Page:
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Math and Computer Science Courses

In CTY’s math, computer science, and economics courses, students move beyond basic skills to gain greater understanding of both the underlying principles and the intriguing ways these disciplines can be applied to a range of contexts.

Please refer to our Eligibility page for minimum test score requirements for math courses.


Computer Science


Please note that the sample syllabi are meant to provide an idea of the level of the course and whether or not the content area interests you. CTY instructors are given guidelines within which they each develop their own syllabi. Choice and sequencing of topics within the content area, as well as specific activities, labs, and assignments, will vary.

Paradoxes and Infinities

Students in this course explore conundrums as they analyze a range of mathematical and philosophical paradoxes. They begin this course by considering Zeno’s paradoxes of space and time, such as The Racecourse in which Achilles continually travels half of the remaining distance and so seemingly can never reach the finish line. To address this class of paradoxes, students are introduced to the concepts of infinite series and limits. Students also explore paradoxes of set theory, self-reference, and truth, such as Russell’s Paradox, which asks: Who shaves a barber who shaves all and only those who do not shave themselves? Students analyze the Paradox of the Ravens as they study paradoxes of probability and inductive reasoning. Finally, they examine the concept of infinity and its paradoxes and demonstrate that some infinities are bigger than others.

Through their investigations, students acquire skills and concepts that are foundational for higher-level mathematics. Students learn and apply the basics of set theory, logic, and mathematical proof. They leave the course with more nuanced problem-solving skills, an enriched mathematical vocabulary, and insight into some of the most perplexing questions ever posed.

Sample text: Materials compiled by the instructor.

Session 1: Allentown, Bristol, Santa Cruz, Seattle
Session 2: Allentown, Bristol, Santa Cruz, Seattle

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Geometry through Art

"Geometry is the right foundation of all painting." In this way, the German artist Albrecht Dürer described a connection between mathematics and art that can be found in every culture. Students in this introductory geometry course learn about geometric figures, properties, and constructions, then use this knowledge to analyze works of art ranging from ancient Greek statues to the modern art of Salvador Dalí.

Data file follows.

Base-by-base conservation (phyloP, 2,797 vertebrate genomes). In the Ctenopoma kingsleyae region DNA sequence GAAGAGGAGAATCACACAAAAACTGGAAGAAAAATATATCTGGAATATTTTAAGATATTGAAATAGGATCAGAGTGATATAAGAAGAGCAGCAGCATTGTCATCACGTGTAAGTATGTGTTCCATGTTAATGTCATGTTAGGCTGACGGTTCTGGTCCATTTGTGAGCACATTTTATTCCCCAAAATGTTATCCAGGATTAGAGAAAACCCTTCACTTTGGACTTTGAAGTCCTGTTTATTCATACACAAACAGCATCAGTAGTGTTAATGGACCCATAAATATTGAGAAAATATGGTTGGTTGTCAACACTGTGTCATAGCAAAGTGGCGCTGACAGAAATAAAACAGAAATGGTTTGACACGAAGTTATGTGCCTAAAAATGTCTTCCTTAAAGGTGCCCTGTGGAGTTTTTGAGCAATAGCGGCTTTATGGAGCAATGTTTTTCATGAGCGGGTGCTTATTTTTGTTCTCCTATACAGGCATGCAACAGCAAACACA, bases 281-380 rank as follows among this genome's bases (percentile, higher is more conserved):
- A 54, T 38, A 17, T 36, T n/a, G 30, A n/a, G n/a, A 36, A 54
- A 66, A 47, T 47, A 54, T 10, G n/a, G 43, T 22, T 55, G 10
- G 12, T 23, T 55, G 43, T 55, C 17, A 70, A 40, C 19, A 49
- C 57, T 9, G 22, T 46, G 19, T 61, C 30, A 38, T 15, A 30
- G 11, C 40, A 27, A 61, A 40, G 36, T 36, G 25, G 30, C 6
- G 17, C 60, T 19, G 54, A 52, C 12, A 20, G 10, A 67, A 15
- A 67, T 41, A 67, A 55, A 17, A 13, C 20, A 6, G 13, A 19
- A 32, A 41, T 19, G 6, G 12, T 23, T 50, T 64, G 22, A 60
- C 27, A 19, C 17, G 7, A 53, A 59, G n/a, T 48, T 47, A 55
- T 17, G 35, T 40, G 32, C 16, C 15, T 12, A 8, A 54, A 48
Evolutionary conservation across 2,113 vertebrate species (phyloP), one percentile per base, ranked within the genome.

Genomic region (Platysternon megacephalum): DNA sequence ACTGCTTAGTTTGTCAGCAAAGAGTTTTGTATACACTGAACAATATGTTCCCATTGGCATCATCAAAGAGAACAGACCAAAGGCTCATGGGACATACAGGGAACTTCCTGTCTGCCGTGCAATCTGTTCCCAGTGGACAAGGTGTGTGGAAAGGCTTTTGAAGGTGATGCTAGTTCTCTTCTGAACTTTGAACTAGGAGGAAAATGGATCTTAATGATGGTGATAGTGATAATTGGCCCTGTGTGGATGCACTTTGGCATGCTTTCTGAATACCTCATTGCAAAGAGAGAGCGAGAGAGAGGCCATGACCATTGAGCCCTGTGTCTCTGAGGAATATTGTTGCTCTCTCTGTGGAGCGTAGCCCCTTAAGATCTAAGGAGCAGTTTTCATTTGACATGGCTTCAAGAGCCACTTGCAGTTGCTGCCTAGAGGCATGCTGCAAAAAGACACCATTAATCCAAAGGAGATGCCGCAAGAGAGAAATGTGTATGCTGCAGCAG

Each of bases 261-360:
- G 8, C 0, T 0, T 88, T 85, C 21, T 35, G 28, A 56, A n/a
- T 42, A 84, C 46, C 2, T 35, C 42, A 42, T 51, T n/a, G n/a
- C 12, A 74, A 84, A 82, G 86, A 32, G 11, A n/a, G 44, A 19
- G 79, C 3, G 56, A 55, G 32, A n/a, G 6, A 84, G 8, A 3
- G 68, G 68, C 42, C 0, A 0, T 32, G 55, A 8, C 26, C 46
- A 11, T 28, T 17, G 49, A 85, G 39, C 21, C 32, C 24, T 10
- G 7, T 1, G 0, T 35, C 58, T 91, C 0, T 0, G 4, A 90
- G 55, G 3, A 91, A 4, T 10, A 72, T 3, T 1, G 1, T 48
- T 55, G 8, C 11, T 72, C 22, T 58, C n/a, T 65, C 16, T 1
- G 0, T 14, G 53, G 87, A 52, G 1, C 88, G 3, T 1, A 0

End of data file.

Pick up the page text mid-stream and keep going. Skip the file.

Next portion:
Beginning with the foundations of Euclidean geometry, including lines, angles, triangles, and other polygons, students examine tessellations and two-dimensional symmetry. Using what they learn about points, lines, and planes, students investigate the development of perspective in Renaissance art. Next, they venture into three dimensions, analyzing the geometry of polyhedra and considering their place in ancient art. Finally, students explore non-Euclidean geometry and its links to 20th-century art, including the drawings of M. C. Escher.

Through lectures, discussions, hands-on modeling, and small group work, students gain a strong foundation for the further study of geometry, as well as an appreciation for the mathematical aspects of art.

Note: Students who have taken a high school geometry class should not take this course.

Note: This course exposes students to geometric properties and concepts, but it should not be used to substitute a year-long high school geometry course.

Sample text: Materials compiled by the instructor.

Session 1: Haverford, Santa Cruz
Session 2: Haverford, Santa Cruz

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Mathematical Modeling

Prerequisite: Algebra I

Mathematics transcends numbers and symbols on a page. We observe it in nature, social behavior, and even in the way a population grows. Viewing mathematics through these lenses is indispensable in the modern world. Math, for example, can be used to determine whether a meteor will impact Earth, predict the spread of an infectious disease, or analyze a remarkably close presidential election. In this course, students learn, create, analyze, review, and evaluate mathematical models to represent and solve problems across a broad range of disciplines, including political science, economics, biology, medicine, and physics.

Students begin with a review of some of the core mathematical tools in modeling, such as linear functions, lines of best fit, and exponential and logarithmic functions. Using these tools, students examine models such as those used in population growth and decay, voting systems, or the motion of a spring. Students also learn how to use Euler and Hamilton circuits to find the optimal solutions in a variety of real-world situations, such as determining the most efficient way to schedule airline travel. A review of probability may lead into a study of using deterministic versus stochastic models to predict the spread of an epidemic. Students leave this course familiar with all steps of the modeling process, from defining the problem and making assumptions to assessing the model for strengths and weaknesses.